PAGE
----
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Jun
11
comment How to export a shared_ptr of a fundamental type to python
What kind of semantics do you need? Continuing with your example above, do you expect to be able to assign integer values to h1.value and have them reflected in h2.value? What about something like this x = h1.value; x = 42...should h2.value somehow evaluate to 42 after that statement? What you're asking is a bit against the grain in Python, but we can probably find a reasonable answer.
Jun
11
answered Python Garbage Collection causes SegFault when destructing a C++ object
Jun
11
comment Python Garbage Collection causes SegFault when destructing a C++ object
Great! Yes, the core of the problem is the static qualification of baz_. Since you're willing to call its destructor in ~Wine then it might be best to just make it a non-static member of Wine. In any event, I'm glad things got sorted out. I'll post an answer.
Jun
11
comment Python Garbage Collection causes SegFault when destructing a C++ object
FWIW, I fixed up your code so that it compiles and runs, and I get a segfault as well. As I suggested, my debugger shows it occurring in a call to ~object during __cxa_finalize, i.e. static destruction. If I explicitly set baz_ to None prior to shutdown, I don't get the segfault. Likewise, if I prevent Py_Finalize() from being called (with a small custom interpreter) then I avoid the segfault. All indications on my end are that the problem has to do with destructing a boost::python::object during static destruction.
Jun
11
awarded  Commentator
Jun
11
comment Python Garbage Collection causes SegFault when destructing a C++ object
Again, though, your example doesn't compile (e.g. else if request == 2 requires parentheses, and the non-static setup() accesses the static baz_), and the Python code is incorrect (e.g. you call but don't actually expose the Wine::setup() function.)
Jun
11
comment Python Garbage Collection causes SegFault when destructing a C++ object
At a minimum, the object destructor will do things like decref the referred-to Python object on destruction. This is one of the main roles that object plays. Still, if you've avoided calling it then it shouldn't be causing problems.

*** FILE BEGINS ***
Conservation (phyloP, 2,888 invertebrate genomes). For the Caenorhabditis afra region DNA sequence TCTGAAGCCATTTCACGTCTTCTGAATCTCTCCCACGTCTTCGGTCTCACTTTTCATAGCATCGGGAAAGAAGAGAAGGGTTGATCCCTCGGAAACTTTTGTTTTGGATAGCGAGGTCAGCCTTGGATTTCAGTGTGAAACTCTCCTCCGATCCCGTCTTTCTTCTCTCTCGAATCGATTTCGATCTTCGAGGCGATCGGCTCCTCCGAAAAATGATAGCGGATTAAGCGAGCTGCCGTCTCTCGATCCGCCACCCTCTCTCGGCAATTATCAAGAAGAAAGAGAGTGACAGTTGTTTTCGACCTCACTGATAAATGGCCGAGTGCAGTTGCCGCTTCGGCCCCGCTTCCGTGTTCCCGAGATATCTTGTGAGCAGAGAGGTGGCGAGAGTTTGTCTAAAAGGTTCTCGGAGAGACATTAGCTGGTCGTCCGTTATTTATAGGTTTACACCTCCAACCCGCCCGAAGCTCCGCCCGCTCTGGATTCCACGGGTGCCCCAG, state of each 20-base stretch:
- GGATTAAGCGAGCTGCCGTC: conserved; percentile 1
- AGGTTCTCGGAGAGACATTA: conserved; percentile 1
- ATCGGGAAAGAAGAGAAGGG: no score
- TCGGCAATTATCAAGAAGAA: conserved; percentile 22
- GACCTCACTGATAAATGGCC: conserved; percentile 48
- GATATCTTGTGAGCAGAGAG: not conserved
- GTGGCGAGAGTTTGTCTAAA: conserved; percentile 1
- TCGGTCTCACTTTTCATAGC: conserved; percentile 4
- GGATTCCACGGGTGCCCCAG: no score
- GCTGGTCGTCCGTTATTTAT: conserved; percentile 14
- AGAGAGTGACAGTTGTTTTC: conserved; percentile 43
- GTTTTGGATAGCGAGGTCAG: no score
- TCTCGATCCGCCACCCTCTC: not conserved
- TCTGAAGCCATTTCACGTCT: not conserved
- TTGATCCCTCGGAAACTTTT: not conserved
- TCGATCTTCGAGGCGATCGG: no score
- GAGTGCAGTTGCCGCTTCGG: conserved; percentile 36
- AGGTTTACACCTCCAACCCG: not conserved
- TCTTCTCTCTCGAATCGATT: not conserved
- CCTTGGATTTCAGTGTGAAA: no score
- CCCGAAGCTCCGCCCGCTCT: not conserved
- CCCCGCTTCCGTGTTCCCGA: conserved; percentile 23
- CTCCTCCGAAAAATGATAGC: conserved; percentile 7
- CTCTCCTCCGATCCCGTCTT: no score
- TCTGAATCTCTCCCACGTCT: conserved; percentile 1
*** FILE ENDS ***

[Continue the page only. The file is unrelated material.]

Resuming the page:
Jun
10
comment Python Garbage Collection causes SegFault when destructing a C++ object
I suspect that the problem is the static baz_ member of Wine. That object will be destroyed at some undetermined point in static deinitialization, a point at which the Python runtime may well have been deinitialized. Since object destruction requires a valid Python runtime, trying to do that after Python is deinitialized will probably run into problems.
Jun
10
comment Python Garbage Collection causes SegFault when destructing a C++ object
Are you certain that double-destruction is the issue? Your example is doing something a bit odd. In your call cheese.do_something(Foo) you're passing the class object Foo - not an instance of Foo - to do_something(), and this results in a TypeError. There are other errors in your example, e.g. return = a + (b*c) in Bar1(). Can you update your example to actually work?
May
28
answered How to export complex class with boost.python
May
28
comment Strange process fail with boost.python
No, throwing an exception from inside a catch-block is perfectly fine. In that situation, the first exception is considered "handled". Where you run into problems is when one exception is being propagated and - outside of a catch block - a new exception is thrown.
May
28
answered boost python import error on mac snow leopard macports
May
28
awarded  Teacher
May
28
answered Strange process fail with boost.python
May
27
accepted Catching exceptions based on their abstract base class
May
27
comment Catching exceptions based on their abstract base class
That's what I was afraid of. Thanks for tracking that down.
May
27
awarded  Supporter
May
27
asked Catching exceptions based on their abstract base class
May
12
comment Navigable clojure stacktraces with emacs, nREPL, and clojure.test
OK, that's good to know. The emacs/clojure situation for those of us not doing the development is a bit confusing right now. Any ETA on the cider updates?
May
12
asked Navigable clojure stacktraces with emacs, nREPL, and clojure.test